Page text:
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J Neuroinflammation. 2018 Feb 8;15(1):35. doi: 10.1186/s12974-018-1076-x.

Calcineurin A beta deficiency ameliorates HFD-induced hypothalamic astrocytosis in mice.

Author information

1
Research Unit NeuroBiology of Diabetes, Helmholtz Diabetes Center, Helmholtz Zentrum München, 85764, Neuherberg, Germany.
2
Institute for Diabetes and Obesity, Helmholtz Diabetes Center, Helmholtz Zentrum München, 85764, Neuherberg, Germany.
3
Division of Metabolic Diseases, Technische Universität München, 80333, Munich, Germany.
4
German Center for Diabetes Research (DZD), 85764, Neuherberg, Germany.
5
Institute for Clinical Biochemistry and Pathobiochemistry, German Diabetes Center. Heinrich Heine University, Leibniz Center for Diabetes Research, 40225, Düsseldorf, Germany.
6
Institute for Diabetes and Obesity, Helmholtz Diabetes Center, Helmholtz Zentrum München, 85764, Neuherberg, Germany. garcia-caceres@helmholtz-muenchen.de.
7
German Center for Diabetes Research (DZD), 85764, Neuherberg, Germany. garcia-caceres@helmholtz-muenchen.de.
8
Research Unit NeuroBiology of Diabetes, Helmholtz Diabetes Center, Helmholtz Zentrum München, 85764, Neuherberg, Germany. paul.pfluger@helmholtz-muenchen.de.
9
Institute for Diabetes and Obesity, Helmholtz Diabetes Center, Helmholtz Zentrum München, 85764, Neuherberg, Germany. paul.pfluger@helmholtz-muenchen.de.
10
German Center for Diabetes Research (DZD), 85764, Neuherberg, Germany. paul.pfluger@helmholtz-muenchen.de.

Abstract

ᅟ: Astrocytosis is a reactive process involving cellular, molecular, and functional changes to facilitate neuronal survival, myelin preservation, blood brain barrier function and protective glial scar formation upon brain insult. The overall pro- or anti-inflammatory impact of reactive astrocytes appears to be driven in a context- and disease-driven manner by modulation of astrocytic Ca2+ homeostasis and activation of Ca2+/calmodulin-activated serine/threonine phosphatase calcineurin. Here, we aimed to assess whether calcineurin is dispensable for astrocytosis in the hypothalamus driven by prolonged high fat diet (HFD) feeding. Global deletion of calcineurin A beta (gene name: Ppp3cb) led to a decrease of glial fibrillary acidic protein (GFAP)-positive cells in the ventromedial hypothalamus (VMH), dorsomedial hypothalamus (DMH), and arcuate nucleus (ARC) of mice exposed chronically to HFD. The concomitant decrease in Iba1-positive microglia in the VMH further suggests a modest impact of Ppp3cb deletion on microgliosis. Pharmacological inhibition of calcineurin activity by Fk506 had no impact on IBA1-positive microglia in hypothalami of mice acutely exposed to HFD for 1 week. However, Fk506-treated mice displayed a decrease in GFAP levels in the ARC. In vivo effects could not be replicated in cell culture, where calcineurin inhibition by Fk506 had no effect on astrocytic morphology, astrocytic cell death, GFAP, and vimentin protein levels or microglia numbers in primary hypothalamic astrocytes and microglia co-cultures. Further, adenoviral overexpression of calcineurin subunit Ppp3r1 in primary glia culture did not lead to an increase in GFAP fluorescence intensity. Overall, our results point to a prominent role of calcineurin in mediating hypothalamic astrocytosis as response to acute and chronic HFD exposure. Moreover, discrepant findings in vivo and in cell culture indicate the necessity of studying astrocytes in their "natural" environment, i.e., preserving an intact hypothalamic microenvironment with neurons and non-neuronal cells in close proximity.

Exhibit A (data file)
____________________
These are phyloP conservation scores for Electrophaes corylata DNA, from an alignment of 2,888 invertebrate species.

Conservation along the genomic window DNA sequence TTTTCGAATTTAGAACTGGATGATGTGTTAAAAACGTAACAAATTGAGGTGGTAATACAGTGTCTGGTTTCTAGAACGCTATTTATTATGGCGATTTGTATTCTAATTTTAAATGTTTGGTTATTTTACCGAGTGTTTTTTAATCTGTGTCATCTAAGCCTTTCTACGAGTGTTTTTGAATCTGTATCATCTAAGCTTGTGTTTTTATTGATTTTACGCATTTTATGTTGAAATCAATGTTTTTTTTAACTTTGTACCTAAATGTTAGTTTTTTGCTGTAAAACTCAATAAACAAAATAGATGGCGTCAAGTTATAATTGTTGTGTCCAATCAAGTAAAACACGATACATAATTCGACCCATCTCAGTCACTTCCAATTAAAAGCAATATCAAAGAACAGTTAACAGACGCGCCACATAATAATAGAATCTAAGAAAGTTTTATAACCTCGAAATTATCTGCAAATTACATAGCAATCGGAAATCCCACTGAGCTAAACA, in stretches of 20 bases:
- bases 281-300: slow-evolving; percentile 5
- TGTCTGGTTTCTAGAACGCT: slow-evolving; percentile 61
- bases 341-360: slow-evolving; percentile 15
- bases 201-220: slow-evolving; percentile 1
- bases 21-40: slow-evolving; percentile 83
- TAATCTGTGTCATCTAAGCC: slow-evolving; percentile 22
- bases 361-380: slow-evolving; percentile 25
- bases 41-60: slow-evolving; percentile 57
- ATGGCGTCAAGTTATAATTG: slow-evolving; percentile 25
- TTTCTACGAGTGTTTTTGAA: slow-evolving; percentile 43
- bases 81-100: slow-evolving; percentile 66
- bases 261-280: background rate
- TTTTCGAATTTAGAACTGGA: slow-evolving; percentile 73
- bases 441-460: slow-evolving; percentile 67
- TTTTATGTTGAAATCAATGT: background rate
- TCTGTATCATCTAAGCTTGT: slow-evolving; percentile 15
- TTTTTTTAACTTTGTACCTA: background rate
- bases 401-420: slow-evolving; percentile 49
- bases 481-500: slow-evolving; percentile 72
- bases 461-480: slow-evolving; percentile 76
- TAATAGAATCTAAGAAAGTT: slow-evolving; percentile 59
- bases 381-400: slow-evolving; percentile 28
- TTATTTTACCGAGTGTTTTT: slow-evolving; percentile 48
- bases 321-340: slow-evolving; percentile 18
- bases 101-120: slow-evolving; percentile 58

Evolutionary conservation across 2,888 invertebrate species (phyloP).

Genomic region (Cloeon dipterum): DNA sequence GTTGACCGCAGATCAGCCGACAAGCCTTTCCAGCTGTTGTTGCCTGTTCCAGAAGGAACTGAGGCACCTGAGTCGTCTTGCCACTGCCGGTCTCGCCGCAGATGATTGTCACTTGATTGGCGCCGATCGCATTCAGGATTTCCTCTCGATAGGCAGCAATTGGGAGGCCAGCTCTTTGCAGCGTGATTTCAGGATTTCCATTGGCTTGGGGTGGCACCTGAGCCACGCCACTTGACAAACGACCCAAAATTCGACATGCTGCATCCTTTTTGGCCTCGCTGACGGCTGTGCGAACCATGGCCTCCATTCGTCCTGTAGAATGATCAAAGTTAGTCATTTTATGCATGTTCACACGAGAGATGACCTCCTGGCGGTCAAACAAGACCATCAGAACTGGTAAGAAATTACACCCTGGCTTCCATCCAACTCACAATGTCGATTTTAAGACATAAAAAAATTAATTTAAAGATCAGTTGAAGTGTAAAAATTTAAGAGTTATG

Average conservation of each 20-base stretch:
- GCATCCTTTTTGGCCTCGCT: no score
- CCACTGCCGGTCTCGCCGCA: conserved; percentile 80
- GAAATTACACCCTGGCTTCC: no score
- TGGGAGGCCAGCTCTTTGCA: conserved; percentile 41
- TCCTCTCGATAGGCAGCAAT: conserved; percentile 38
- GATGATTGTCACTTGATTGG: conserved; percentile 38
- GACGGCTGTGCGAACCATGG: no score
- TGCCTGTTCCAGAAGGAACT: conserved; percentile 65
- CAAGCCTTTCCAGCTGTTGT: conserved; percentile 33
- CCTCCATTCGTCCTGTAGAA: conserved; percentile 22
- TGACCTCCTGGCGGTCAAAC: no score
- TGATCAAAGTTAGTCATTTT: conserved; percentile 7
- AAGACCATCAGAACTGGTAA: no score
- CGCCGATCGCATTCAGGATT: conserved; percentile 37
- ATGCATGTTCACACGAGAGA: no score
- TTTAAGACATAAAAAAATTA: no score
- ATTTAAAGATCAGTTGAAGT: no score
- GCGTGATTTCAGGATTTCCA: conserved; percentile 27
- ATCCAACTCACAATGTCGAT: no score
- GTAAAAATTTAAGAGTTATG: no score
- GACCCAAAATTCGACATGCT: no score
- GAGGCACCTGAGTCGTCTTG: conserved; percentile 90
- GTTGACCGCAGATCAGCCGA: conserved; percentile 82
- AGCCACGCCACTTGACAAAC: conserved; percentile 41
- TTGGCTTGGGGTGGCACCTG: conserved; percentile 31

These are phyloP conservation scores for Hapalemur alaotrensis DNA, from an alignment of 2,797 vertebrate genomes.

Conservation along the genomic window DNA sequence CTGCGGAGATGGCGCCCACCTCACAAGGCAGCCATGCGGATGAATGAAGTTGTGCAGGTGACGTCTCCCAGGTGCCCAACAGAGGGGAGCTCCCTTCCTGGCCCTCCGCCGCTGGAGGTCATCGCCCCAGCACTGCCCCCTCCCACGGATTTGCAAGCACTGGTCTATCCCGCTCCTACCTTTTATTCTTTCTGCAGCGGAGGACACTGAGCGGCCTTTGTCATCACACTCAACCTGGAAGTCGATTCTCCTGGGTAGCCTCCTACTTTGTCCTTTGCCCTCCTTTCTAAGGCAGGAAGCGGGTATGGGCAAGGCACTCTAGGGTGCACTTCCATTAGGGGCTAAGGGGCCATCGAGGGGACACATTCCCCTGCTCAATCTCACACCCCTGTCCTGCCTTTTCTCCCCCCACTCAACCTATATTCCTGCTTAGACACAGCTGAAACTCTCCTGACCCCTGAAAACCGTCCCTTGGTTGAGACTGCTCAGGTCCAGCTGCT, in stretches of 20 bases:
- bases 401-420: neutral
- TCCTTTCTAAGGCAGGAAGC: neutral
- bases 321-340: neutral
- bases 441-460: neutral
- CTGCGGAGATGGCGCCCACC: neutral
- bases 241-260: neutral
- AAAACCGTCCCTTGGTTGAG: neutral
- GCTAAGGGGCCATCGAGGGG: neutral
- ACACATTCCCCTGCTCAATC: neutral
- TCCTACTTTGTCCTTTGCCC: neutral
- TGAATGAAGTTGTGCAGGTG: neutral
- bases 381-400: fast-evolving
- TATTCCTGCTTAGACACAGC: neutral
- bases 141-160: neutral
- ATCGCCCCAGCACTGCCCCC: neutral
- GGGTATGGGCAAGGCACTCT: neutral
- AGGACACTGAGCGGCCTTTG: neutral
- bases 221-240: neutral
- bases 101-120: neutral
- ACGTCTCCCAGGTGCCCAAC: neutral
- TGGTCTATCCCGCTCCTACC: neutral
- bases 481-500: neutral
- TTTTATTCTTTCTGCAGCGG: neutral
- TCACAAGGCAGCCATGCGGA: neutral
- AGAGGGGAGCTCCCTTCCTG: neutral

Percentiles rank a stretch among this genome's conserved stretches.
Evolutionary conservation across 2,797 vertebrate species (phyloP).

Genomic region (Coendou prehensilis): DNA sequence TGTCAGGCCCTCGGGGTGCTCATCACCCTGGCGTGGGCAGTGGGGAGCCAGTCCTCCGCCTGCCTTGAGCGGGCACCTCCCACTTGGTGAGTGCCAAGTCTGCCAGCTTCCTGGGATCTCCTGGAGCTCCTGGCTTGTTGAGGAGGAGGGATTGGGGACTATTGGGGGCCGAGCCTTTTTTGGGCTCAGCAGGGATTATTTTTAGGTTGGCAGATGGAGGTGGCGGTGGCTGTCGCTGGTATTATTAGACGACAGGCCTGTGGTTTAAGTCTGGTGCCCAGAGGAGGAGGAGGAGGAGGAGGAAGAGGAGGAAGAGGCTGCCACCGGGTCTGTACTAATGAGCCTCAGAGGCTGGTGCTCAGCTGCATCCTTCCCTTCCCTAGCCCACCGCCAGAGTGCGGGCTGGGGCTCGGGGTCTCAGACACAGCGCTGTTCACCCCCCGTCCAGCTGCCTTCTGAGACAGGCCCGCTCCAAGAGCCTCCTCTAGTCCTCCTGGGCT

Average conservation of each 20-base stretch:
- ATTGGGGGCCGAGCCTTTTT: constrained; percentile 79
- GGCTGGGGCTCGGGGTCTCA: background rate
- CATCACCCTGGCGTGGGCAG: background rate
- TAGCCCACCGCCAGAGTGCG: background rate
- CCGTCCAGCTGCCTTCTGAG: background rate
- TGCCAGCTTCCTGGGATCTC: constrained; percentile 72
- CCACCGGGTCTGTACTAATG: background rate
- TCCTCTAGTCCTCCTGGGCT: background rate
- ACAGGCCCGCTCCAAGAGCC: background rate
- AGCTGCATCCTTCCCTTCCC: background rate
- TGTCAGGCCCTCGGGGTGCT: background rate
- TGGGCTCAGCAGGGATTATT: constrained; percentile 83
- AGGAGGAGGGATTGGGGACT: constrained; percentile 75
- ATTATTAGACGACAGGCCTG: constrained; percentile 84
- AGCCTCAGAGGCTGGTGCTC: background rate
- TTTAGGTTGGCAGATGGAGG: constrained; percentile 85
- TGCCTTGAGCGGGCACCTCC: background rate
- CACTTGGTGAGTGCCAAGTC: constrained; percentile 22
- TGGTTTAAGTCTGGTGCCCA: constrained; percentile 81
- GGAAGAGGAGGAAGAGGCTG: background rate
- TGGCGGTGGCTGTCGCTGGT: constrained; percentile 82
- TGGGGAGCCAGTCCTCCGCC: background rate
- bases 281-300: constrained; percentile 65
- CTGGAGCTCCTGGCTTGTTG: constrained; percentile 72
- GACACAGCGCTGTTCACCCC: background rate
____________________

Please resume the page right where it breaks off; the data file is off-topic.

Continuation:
KEYWORDS:

Astrocytosis; Calcineurin; Hypothalamus; Inflammation; Microgliosis; Obesity; Ppp3cb

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